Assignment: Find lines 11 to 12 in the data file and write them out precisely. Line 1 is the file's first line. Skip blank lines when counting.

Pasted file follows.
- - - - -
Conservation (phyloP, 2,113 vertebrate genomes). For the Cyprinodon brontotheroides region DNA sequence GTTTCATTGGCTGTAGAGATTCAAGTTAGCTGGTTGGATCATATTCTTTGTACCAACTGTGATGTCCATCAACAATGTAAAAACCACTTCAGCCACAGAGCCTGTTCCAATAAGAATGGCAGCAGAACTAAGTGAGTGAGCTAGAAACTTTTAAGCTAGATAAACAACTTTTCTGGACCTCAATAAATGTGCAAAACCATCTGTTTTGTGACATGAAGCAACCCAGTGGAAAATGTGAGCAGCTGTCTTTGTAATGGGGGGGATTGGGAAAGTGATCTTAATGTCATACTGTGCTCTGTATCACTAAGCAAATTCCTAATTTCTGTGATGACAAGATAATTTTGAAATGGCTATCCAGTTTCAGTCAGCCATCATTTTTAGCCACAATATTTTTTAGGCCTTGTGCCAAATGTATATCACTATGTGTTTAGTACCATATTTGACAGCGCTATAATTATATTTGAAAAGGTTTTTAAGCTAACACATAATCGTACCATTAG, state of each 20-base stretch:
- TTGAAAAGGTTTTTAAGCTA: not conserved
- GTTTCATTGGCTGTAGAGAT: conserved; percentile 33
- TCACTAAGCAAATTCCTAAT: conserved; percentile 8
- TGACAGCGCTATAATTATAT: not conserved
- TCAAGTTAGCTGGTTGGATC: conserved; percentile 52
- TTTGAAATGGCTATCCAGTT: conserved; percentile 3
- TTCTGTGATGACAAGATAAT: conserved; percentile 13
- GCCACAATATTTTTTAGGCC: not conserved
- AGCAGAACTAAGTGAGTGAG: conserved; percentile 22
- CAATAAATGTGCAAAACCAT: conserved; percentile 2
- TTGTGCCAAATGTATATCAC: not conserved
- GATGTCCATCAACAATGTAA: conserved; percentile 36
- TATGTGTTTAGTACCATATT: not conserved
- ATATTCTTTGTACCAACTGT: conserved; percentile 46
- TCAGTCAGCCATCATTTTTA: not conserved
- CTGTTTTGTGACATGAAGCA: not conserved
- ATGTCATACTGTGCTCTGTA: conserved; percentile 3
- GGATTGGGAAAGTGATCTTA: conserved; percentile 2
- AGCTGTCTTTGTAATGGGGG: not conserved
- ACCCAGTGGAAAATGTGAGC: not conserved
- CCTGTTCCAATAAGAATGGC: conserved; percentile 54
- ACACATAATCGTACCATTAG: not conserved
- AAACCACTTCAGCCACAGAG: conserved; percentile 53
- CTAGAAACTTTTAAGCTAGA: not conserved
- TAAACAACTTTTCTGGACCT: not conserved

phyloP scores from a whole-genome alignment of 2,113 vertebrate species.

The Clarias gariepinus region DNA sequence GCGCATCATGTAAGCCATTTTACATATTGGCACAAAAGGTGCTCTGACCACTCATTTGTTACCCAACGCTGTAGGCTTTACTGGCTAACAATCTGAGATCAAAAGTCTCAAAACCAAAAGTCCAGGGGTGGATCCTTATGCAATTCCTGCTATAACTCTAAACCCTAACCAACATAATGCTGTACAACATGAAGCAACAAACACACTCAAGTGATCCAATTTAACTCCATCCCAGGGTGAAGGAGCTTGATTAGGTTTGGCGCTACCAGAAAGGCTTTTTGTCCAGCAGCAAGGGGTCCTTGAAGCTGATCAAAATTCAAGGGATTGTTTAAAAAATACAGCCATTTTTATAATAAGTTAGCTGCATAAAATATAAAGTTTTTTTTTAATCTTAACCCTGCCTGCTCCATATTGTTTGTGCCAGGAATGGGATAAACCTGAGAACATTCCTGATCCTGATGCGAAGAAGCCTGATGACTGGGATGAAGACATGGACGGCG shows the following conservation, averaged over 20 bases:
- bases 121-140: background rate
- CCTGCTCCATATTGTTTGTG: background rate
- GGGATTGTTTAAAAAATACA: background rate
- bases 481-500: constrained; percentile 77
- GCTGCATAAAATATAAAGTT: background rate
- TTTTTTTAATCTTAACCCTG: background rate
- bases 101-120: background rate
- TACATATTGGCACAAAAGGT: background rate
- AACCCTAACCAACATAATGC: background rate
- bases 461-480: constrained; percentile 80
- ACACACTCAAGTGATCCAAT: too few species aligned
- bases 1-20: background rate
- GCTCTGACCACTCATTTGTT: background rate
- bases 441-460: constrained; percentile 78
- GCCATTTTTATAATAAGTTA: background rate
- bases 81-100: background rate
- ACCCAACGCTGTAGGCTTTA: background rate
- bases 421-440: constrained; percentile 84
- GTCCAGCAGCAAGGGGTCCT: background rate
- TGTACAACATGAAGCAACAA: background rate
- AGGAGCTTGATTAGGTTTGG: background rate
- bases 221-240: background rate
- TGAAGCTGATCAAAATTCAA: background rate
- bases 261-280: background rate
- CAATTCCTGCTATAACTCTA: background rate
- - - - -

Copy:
- CAATAAATGTGCAAAACCAT: conserved; percentile 2
- TTGTGCCAAATGTATATCAC: not conserved